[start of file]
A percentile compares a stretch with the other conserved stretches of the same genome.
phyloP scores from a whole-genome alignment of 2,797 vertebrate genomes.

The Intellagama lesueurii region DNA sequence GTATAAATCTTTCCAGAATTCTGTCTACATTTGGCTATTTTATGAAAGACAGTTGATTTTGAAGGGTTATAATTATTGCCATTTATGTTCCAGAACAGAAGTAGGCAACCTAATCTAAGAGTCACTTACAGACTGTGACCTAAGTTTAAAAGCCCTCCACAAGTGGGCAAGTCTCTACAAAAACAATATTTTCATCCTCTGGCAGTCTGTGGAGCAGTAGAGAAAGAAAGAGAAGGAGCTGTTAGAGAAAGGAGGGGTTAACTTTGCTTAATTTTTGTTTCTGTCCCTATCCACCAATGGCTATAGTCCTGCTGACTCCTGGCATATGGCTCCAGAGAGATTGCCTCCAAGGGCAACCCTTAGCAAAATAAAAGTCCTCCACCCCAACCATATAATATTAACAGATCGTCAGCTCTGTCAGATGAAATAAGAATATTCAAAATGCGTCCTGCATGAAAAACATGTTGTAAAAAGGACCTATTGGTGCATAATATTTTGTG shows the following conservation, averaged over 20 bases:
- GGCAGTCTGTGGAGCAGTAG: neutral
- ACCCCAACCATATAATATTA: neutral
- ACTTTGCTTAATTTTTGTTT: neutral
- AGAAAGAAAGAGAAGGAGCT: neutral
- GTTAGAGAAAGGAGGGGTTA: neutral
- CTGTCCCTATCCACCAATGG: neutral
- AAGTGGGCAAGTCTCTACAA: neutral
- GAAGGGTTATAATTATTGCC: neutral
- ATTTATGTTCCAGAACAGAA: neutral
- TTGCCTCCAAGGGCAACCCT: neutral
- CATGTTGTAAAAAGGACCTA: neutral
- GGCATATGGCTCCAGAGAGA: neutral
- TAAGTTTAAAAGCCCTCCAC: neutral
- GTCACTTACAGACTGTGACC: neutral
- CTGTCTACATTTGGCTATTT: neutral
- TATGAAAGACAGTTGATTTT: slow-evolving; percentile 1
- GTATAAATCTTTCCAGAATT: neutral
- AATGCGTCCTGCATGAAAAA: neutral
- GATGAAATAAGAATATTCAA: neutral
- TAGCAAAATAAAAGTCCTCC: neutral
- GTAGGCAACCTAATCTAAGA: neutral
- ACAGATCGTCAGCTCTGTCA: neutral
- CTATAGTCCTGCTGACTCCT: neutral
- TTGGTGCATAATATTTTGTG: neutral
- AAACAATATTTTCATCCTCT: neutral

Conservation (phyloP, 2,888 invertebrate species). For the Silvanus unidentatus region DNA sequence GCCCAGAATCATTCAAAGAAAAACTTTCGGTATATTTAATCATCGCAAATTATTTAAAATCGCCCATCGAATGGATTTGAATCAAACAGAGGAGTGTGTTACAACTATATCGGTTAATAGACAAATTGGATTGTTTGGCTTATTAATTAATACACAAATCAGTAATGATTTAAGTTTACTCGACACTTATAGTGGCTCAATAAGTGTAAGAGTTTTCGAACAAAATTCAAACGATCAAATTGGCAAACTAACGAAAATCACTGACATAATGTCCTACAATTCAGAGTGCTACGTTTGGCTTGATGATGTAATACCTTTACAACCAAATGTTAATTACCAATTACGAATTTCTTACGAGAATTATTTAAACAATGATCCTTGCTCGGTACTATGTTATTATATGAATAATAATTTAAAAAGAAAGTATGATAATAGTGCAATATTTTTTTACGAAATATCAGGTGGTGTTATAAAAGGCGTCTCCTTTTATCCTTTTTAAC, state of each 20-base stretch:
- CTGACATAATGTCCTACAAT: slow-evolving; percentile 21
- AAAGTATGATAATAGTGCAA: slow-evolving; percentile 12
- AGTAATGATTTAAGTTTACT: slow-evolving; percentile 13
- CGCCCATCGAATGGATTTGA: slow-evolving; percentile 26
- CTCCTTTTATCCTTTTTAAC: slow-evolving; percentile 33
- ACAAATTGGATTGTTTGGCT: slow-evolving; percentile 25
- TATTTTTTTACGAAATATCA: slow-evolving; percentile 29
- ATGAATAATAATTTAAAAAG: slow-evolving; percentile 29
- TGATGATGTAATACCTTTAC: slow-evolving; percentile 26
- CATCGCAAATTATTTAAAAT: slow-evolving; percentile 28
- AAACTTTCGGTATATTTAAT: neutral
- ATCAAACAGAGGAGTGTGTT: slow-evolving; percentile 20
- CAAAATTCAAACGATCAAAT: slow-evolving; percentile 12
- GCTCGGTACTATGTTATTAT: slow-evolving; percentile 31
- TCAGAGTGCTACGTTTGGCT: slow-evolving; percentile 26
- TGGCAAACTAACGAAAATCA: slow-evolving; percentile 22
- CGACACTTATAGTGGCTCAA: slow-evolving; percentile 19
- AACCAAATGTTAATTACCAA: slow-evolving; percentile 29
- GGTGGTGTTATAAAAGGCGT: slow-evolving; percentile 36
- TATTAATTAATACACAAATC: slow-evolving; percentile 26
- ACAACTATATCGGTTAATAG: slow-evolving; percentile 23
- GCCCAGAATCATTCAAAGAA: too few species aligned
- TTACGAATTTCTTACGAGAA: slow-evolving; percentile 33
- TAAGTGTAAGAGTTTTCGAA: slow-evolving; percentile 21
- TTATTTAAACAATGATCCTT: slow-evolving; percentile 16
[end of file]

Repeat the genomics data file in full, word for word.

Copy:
A percentile compares a stretch with the other conserved stretches of the same genome.
phyloP scores from a whole-genome alignment of 2,797 vertebrate genomes.

The Intellagama lesueurii region DNA sequence GTATAAATCTTTCCAGAATTCTGTCTACATTTGGCTATTTTATGAAAGACAGTTGATTTTGAAGGGTTATAATTATTGCCATTTATGTTCCAGAACAGAAGTAGGCAACCTAATCTAAGAGTCACTTACAGACTGTGACCTAAGTTTAAAAGCCCTCCACAAGTGGGCAAGTCTCTACAAAAACAATATTTTCATCCTCTGGCAGTCTGTGGAGCAGTAGAGAAAGAAAGAGAAGGAGCTGTTAGAGAAAGGAGGGGTTAACTTTGCTTAATTTTTGTTTCTGTCCCTATCCACCAATGGCTATAGTCCTGCTGACTCCTGGCATATGGCTCCAGAGAGATTGCCTCCAAGGGCAACCCTTAGCAAAATAAAAGTCCTCCACCCCAACCATATAATATTAACAGATCGTCAGCTCTGTCAGATGAAATAAGAATATTCAAAATGCGTCCTGCATGAAAAACATGTTGTAAAAAGGACCTATTGGTGCATAATATTTTGTG shows the following conservation, averaged over 20 bases:
- GGCAGTCTGTGGAGCAGTAG: neutral
- ACCCCAACCATATAATATTA: neutral
- ACTTTGCTTAATTTTTGTTT: neutral
- AGAAAGAAAGAGAAGGAGCT: neutral
- GTTAGAGAAAGGAGGGGTTA: neutral
- CTGTCCCTATCCACCAATGG: neutral
- AAGTGGGCAAGTCTCTACAA: neutral
- GAAGGGTTATAATTATTGCC: neutral
- ATTTATGTTCCAGAACAGAA: neutral
- TTGCCTCCAAGGGCAACCCT: neutral
- CATGTTGTAAAAAGGACCTA: neutral
- GGCATATGGCTCCAGAGAGA: neutral
- TAAGTTTAAAAGCCCTCCAC: neutral
- GTCACTTACAGACTGTGACC: neutral
- CTGTCTACATTTGGCTATTT: neutral
- TATGAAAGACAGTTGATTTT: slow-evolving; percentile 1
- GTATAAATCTTTCCAGAATT: neutral
- AATGCGTCCTGCATGAAAAA: neutral
- GATGAAATAAGAATATTCAA: neutral
- TAGCAAAATAAAAGTCCTCC: neutral
- GTAGGCAACCTAATCTAAGA: neutral
- ACAGATCGTCAGCTCTGTCA: neutral
- CTATAGTCCTGCTGACTCCT: neutral
- TTGGTGCATAATATTTTGTG: neutral
- AAACAATATTTTCATCCTCT: neutral

Conservation (phyloP, 2,888 invertebrate species). For the Silvanus unidentatus region DNA sequence GCCCAGAATCATTCAAAGAAAAACTTTCGGTATATTTAATCATCGCAAATTATTTAAAATCGCCCATCGAATGGATTTGAATCAAACAGAGGAGTGTGTTACAACTATATCGGTTAATAGACAAATTGGATTGTTTGGCTTATTAATTAATACACAAATCAGTAATGATTTAAGTTTACTCGACACTTATAGTGGCTCAATAAGTGTAAGAGTTTTCGAACAAAATTCAAACGATCAAATTGGCAAACTAACGAAAATCACTGACATAATGTCCTACAATTCAGAGTGCTACGTTTGGCTTGATGATGTAATACCTTTACAACCAAATGTTAATTACCAATTACGAATTTCTTACGAGAATTATTTAAACAATGATCCTTGCTCGGTACTATGTTATTATATGAATAATAATTTAAAAAGAAAGTATGATAATAGTGCAATATTTTTTTACGAAATATCAGGTGGTGTTATAAAAGGCGTCTCCTTTTATCCTTTTTAAC, state of each 20-base stretch:
- CTGACATAATGTCCTACAAT: slow-evolving; percentile 21
- AAAGTATGATAATAGTGCAA: slow-evolving; percentile 12
- AGTAATGATTTAAGTTTACT: slow-evolving; percentile 13
- CGCCCATCGAATGGATTTGA: slow-evolving; percentile 26
- CTCCTTTTATCCTTTTTAAC: slow-evolving; percentile 33
- ACAAATTGGATTGTTTGGCT: slow-evolving; percentile 25
- TATTTTTTTACGAAATATCA: slow-evolving; percentile 29
- ATGAATAATAATTTAAAAAG: slow-evolving; percentile 29
- TGATGATGTAATACCTTTAC: slow-evolving; percentile 26
- CATCGCAAATTATTTAAAAT: slow-evolving; percentile 28
- AAACTTTCGGTATATTTAAT: neutral
- ATCAAACAGAGGAGTGTGTT: slow-evolving; percentile 20
- CAAAATTCAAACGATCAAAT: slow-evolving; percentile 12
- GCTCGGTACTATGTTATTAT: slow-evolving; percentile 31
- TCAGAGTGCTACGTTTGGCT: slow-evolving; percentile 26
- TGGCAAACTAACGAAAATCA: slow-evolving; percentile 22
- CGACACTTATAGTGGCTCAA: slow-evolving; percentile 19
- AACCAAATGTTAATTACCAA: slow-evolving; percentile 29
- GGTGGTGTTATAAAAGGCGT: slow-evolving; percentile 36
- TATTAATTAATACACAAATC: slow-evolving; percentile 26
- ACAACTATATCGGTTAATAG: slow-evolving; percentile 23
- GCCCAGAATCATTCAAAGAA: too few species aligned
- TTACGAATTTCTTACGAGAA: slow-evolving; percentile 33
- TAAGTGTAAGAGTTTTCGAA: slow-evolving; percentile 21
- TTATTTAAACAATGATCCTT: slow-evolving; percentile 16